The confusingly named substances known as “rare earths” – blame, ultimately, the Sicilian Greek philosopher Empedocles and his theory of the four elements – are a good subject for a World Trade Organization lawsuit. On Tuesday, the United States, the European Union and Japan commenced an action about a Chinese export restriction, though the prices of rare earths are currently falling. China ought to be held to its obligations to comply with the international trading system, and the rare-earths action is the proper way to make that point.
The market has been working to counteract China’s rare-earths export quota. China had obtained its dominant position mostly by low prices, not by any monopoly of rare-earth deposits. In due course, the high prices of Chinese rare-earths exports have lowered demand for them, and encouraged non-Chinese firms to look for, produce and sell more of these commodities themselves – a process in which Canadian companies – Avalon Rare Metals Inc., Great Western Minerals Group Ltd., Neo Material Technologies Inc., Quest Rare Minerals Ltd., among others – are taking an active part.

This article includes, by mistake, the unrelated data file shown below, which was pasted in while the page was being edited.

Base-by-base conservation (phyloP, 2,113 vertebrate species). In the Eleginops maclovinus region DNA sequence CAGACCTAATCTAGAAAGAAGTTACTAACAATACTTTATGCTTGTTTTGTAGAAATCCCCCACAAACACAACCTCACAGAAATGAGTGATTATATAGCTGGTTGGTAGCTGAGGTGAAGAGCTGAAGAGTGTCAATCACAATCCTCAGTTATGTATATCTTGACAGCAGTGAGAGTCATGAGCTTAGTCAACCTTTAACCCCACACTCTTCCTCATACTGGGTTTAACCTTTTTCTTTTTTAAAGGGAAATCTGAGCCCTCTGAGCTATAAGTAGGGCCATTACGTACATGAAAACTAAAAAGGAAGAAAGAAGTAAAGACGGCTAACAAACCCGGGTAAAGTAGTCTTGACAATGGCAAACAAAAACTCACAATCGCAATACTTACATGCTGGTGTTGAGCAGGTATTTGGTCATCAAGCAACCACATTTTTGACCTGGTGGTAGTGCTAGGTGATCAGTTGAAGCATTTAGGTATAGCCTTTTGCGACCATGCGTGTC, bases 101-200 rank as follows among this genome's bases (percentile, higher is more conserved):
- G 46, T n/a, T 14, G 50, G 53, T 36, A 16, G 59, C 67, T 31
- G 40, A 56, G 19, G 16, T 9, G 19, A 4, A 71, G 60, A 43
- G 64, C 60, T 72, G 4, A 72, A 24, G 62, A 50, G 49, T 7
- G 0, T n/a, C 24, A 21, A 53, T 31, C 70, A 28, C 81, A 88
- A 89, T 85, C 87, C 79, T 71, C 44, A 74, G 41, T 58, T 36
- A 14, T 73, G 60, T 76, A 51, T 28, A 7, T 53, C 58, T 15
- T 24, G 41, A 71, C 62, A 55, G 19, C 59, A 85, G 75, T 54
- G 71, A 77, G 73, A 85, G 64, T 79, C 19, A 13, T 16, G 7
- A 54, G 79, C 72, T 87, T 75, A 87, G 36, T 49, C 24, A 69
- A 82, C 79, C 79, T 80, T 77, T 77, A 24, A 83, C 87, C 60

But China’s rare-earths quota is a direct contradiction of a WTO rule that, as Lawrence Herman of Cassels Brock LLP points out, goes back to the postwar General Agreement on Tariffs and Trade of 1947; if a member-state imposes an export restriction, it must also limit its domestic supply – in China, in this case – so as not to discriminate. In fact, China is keeping its internal rare-earth prices low and its supply correspondingly high – a manifest preference for its own national market.
Since China joined the WTO in 2001, its government has not shown itself to be an arrant scoff-law. The proceeding by the U.S., the EU and Japan, still at a very early stage, may well achieve its salutary purpose.